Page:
2 thoughts on “Alex Trebek, Pancreatic Cancer and a Cautionary Tale

  • November 7, 2019 at 9:27 am

    Catching it early, unfortunately, may just mean you know that you have the disease for a longer period of time. True, a lucky few have survived with the Whipple but it is a devastatingly invasive treatment which can in itself cause death. Life after Whipple can involve chronic pain and the end of eating. Read Joyce Maynard’s memoir of her husband’s experience. She regrets encouraging him to have the procedure. Quality of life was horrible and he never had a day free from pain afterwards. What is really needed is some kind of very early detection–BEFORE symptoms–and of course new treatments. So sorry for the loss of your friend.

    • November 7, 2019 at 12:27 pm

      Indeed, the Whipple is no fun; is not always curative; is not a simple operation, without likely ongoing issues. It’s what is called a “witch with a capital ‘B’.”

      But re: my friend and former office manager, my point is IF she had followed though from January to some point before it was absolutely too late, the Whipple–or genetic analysis for clinical trials, or something–may have been a possibility. By her not doing anything–ignoring the physician’s suspicion, etc.,–she negated any and all possibility of a bit more of life…or minimally, to have properly planned for her inevitable death. As it was, three days before her death, folks were trying to get a Will together. She died before that could be done, leaving her everything unassigned.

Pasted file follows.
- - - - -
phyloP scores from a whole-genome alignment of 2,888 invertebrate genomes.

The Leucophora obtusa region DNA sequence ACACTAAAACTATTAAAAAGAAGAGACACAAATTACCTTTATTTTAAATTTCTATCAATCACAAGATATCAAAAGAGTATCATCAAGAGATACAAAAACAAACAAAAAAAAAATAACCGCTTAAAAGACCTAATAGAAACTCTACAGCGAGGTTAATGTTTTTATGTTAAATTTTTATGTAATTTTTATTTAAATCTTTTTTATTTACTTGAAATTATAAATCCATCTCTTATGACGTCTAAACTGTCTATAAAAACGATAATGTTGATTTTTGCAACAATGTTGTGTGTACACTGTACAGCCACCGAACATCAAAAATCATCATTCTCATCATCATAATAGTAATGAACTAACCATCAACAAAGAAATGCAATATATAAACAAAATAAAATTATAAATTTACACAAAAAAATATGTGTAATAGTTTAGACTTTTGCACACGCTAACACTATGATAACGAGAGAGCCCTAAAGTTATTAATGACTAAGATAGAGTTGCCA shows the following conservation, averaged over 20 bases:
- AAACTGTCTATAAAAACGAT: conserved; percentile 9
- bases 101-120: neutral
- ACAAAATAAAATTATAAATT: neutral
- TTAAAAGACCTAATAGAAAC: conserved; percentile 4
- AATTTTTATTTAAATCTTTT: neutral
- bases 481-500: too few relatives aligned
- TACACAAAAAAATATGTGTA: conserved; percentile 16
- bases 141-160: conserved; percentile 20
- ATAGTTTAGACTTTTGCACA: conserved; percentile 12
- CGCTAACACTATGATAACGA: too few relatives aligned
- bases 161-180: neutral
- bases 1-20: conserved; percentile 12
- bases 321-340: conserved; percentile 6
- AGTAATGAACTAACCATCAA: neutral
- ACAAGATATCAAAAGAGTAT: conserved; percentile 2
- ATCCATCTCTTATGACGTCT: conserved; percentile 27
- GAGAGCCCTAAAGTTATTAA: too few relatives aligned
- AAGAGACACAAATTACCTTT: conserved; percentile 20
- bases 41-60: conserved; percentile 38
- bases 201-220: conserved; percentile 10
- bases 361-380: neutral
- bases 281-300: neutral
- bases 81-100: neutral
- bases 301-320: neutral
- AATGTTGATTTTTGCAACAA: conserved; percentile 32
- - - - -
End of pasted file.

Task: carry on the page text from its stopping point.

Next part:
Thank you for your expressions and for writing. –Dr. MTM


Join the Conversation!

We invite you to share your thoughts and tell us what you think in this public forum. Before posting, please read our blog moderation guidelines. A first name or pseudonym is required and will be displayed with your comment. Your email address is also required, but will be kept private. (Please note that we use gravatars here, which are tied to your email address.) A website/blog/twitter address is optional.

Leave a Reply

Your email address will not be published. Required fields are marked *